You likely are familiar with the term, “playing the cards you are dealt.” That is what one must do in life. If you are dealt a bad hand, you move forward, nonetheless. Make the best of it.

Most of us would consider it a bad hand if you were to have a child born with a debilitating disease. Those families, however, treat it more like a blessing. I have learned that families with a special needs’ child seem to gain inspiration and perspective from their experience.

My friends John and Kay Parker know how to enjoy life and how to manage the cards dealt them, forever thumbs-up advocates. Life is good, they will proclaim if you allow them to testify. Their joy has been their son, Reid, who was born with a rare seizure syndrome that has left him physically and developmentally disabled with autistic behavior. Reid’s condition shocked the Parkers’ initially, but life’s lemon was turned into lemonade. They gathered around Reid like a mother hen and embraced his life and legacy. He became the star in the household. He would always be treated like everybody else in the family.

The Parkers are uplifted by travel, for example. See the pyramids along the Nile, take in the capitals of Europe. Visit the Vatican, see the Alhambra, the Eifel Tower, the Colosseum, tour the Hermitage with passion and experience the majesty of the Swiss Alps. What will we do about Reid? Simple. We take him with us.

That was made easier in that John’s executive level status with Coca-Cola enabled him to underwrite the costs of such travel, but since Coke based him in places like Oslo and London, taking in the best of Europe became convenient. The point to underscore is that the Parkers rallied around Reid in everything they did. His special needs got their undivided attention.

Laura, the oldest, Davis and Lucas have always been part of the support team. If the Parkers need a pinch-hit baby sitter, they often call on Malcolm Mitchell, the Super Bowl ring wearing former wide receiver for the Bulldogs and the New England Patriots and his girlfriend, Jasmine. John and Kay have literally adopted Malcolm. When Malcolm was recuperating from knee surgery they moved upstairs and gave Malcom their master bedroom.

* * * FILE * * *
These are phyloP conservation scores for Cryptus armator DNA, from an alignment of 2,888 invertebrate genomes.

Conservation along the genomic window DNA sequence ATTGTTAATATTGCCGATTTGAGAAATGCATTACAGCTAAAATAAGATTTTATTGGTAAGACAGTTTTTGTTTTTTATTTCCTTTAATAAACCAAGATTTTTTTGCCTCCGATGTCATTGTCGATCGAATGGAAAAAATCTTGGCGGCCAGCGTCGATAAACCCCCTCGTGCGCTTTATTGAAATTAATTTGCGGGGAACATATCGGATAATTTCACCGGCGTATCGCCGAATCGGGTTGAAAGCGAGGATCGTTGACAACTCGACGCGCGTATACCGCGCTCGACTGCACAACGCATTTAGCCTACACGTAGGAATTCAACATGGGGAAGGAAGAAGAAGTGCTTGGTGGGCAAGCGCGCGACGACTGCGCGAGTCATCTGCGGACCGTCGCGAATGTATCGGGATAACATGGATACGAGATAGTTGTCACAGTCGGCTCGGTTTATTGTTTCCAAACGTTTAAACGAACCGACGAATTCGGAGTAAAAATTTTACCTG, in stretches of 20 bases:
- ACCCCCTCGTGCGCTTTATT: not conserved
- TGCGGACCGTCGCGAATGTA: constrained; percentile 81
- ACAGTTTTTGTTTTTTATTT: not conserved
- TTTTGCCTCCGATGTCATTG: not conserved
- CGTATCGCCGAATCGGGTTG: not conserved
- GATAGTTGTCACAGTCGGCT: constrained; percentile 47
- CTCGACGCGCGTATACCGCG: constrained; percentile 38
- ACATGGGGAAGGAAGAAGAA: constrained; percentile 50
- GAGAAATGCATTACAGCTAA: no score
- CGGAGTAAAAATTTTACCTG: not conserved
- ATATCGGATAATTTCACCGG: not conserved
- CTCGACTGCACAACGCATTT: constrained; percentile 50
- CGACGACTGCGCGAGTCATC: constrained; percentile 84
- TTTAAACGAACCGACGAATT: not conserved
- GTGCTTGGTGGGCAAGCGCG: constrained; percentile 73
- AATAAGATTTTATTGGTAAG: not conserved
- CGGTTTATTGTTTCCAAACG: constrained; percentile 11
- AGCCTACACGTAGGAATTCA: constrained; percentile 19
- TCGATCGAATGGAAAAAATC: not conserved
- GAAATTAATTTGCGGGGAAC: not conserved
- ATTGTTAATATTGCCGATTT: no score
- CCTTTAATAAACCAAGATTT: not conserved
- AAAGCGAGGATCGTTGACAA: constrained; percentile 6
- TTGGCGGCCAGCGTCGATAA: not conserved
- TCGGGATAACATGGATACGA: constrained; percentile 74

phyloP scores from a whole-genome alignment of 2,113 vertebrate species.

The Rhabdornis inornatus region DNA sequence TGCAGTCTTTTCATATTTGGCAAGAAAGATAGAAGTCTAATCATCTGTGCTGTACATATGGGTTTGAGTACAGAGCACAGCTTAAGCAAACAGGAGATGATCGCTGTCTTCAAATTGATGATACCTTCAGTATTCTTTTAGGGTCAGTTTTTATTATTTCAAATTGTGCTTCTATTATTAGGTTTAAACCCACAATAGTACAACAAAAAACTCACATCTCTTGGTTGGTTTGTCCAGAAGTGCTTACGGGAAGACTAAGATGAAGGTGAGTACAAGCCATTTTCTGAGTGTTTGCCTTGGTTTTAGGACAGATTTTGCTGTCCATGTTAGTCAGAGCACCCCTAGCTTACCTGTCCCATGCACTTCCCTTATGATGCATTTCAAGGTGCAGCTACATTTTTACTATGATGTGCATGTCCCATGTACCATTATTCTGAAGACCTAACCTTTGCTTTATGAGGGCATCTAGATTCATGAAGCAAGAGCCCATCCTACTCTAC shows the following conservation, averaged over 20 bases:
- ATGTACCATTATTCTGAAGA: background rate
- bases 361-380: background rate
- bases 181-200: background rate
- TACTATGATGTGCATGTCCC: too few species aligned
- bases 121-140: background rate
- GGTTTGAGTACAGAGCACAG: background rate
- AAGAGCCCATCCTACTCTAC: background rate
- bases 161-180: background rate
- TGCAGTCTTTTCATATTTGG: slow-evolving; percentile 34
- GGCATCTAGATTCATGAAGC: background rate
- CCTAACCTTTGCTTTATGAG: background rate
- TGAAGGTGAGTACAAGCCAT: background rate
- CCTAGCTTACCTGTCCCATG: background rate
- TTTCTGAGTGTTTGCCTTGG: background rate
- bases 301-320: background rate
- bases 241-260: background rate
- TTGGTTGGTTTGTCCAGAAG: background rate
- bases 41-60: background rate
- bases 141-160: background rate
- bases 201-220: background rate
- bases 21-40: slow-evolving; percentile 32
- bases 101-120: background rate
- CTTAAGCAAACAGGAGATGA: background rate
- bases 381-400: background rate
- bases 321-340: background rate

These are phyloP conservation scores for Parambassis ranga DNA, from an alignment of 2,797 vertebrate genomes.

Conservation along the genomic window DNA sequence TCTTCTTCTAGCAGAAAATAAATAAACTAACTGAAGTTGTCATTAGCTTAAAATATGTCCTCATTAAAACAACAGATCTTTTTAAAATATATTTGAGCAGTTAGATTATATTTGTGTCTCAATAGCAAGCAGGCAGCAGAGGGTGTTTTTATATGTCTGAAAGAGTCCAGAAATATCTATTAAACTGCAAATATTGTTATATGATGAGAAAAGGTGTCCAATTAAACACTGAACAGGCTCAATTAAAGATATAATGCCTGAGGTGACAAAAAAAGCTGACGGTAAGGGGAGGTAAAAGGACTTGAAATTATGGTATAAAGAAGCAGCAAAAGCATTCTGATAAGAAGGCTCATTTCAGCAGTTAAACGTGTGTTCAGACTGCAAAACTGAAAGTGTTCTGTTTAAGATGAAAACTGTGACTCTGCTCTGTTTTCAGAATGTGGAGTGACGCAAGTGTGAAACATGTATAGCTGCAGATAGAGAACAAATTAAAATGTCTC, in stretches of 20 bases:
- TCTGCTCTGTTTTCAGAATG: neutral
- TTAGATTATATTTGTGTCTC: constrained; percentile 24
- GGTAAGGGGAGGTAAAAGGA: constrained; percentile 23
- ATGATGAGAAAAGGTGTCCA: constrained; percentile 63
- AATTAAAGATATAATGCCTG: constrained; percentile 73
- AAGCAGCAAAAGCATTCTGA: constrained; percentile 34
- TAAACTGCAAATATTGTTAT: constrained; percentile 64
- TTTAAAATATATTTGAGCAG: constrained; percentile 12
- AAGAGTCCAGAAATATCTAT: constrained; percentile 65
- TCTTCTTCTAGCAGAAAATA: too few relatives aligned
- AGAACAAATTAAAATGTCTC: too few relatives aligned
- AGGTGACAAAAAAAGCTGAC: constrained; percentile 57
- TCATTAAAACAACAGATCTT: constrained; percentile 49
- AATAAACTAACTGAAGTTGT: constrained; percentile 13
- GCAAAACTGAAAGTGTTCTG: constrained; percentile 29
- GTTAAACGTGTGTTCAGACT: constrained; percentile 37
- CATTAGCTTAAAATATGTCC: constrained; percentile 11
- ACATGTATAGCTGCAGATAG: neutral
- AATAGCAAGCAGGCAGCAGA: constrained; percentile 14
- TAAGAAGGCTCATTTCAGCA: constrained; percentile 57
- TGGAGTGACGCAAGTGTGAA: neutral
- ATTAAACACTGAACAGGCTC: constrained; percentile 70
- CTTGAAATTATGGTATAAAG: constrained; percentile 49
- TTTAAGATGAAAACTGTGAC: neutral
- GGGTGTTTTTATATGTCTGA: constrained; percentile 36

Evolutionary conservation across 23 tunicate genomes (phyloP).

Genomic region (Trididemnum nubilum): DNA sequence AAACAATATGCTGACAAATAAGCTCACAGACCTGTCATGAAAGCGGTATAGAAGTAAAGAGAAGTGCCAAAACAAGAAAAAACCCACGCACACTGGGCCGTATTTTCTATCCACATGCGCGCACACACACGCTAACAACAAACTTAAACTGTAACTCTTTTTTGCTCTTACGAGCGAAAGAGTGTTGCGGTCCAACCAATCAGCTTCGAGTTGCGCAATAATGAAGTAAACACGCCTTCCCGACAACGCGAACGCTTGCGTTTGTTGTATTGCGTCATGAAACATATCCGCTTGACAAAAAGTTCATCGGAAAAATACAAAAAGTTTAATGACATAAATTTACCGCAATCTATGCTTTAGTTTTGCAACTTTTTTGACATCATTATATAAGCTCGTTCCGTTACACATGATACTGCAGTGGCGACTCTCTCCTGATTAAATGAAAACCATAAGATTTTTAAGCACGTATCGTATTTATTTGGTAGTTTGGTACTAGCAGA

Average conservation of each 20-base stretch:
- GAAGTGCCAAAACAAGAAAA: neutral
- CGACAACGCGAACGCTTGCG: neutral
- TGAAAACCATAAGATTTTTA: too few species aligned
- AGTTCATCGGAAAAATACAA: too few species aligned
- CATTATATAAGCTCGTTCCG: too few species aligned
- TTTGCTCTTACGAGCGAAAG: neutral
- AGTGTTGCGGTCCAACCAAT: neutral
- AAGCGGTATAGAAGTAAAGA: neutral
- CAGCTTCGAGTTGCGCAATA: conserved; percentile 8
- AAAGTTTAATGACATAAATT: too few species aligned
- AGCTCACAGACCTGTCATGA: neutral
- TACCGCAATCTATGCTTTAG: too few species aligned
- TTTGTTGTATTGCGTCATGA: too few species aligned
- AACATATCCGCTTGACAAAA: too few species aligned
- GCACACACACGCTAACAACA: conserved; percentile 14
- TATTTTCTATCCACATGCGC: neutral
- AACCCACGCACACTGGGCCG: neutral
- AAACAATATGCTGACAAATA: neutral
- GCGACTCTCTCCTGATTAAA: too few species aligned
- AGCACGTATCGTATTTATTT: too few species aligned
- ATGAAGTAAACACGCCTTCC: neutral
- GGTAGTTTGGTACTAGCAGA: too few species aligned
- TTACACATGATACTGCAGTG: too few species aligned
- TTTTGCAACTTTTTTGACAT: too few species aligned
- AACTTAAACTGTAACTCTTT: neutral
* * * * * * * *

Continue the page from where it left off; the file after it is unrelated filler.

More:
Kay’s brother Tim Timmons and his wife, Diane, often take Reid to their home on Lake Keowee in South Carolina where Clemson coach, Dabo Swinney, is a nearby neighbor. Reid doesn’t care about that. In fact, he has not accepted the fact that Mark Richt is no longer the Bulldog coach. Kirby Smart, a Parker family friend, calls Reid his toughest recruit.

Those who are there for Reid, who is named for his paternal grandfather, Reid Parker, former UGA faculty chairman of athletics, are many—including his neurologist Dr. Larry Seiden of Atlanta. When Rachel, Seiden’s daughter, enrolled at Georgia she joined the “Reid’s Helper’s” Club. When Rachel became engaged, her fiancé not only asked Dr. Seiden for his daughter’s hand, he had to go see Reid for his consent.

While John has been a model father with regard to being a “Reid helper,” he rightly calls Kay an “angel.” There were no “Reid helpers” in Norway when John was working 18-hour days, there was no school for Reid and Kay had to tend to Laura, a preschooler, Reid and four-month old Davis. Kay became a special needs case herself. Few can soldier on in such circumstances like Kay, a kind-hearted mother Teresa who never met a charity she didn’t like.

Maybe you see something at this point that defines why the Parkers do the things they do. John grew up in Athens within walking distance of the UGA campus and its sporting venues, becoming imbued with a Bulldog passion that was over the top.

He loved Athens so much that, late in his career, he commuted weekly from London to spend his weekends at home. On those fall Saturdays when he was confined in some place like Paris, he would jerry-rig a string of wire in his hotel room, in an attempt to pick up the Georgia football broadcast on his radio.

Living in Athens’ charming district that is Five Points, which smacks of a back street in Paris or Brussels, John meets elite professors and UGA administrators at the Pub, J. Christopher’s, the Ex-Pat, the Pine and the Five and Ten, usually on foot or golf cart. John and Kay are social intellectuals, but as down home as they come. They could have originated the “give-back” notion. They give of themselves to causes and people because they are generous and big-hearted. If you waited on them to tell you, however, you would never know it.

While I think that comes natural with them, I suspect Reid’s story makes them want to share what they’ve got, not just a portion of their assets, but their time and altruistic affection.

Loran Smith is a UGA announcer and columnist for Mainstreet Newspapers.

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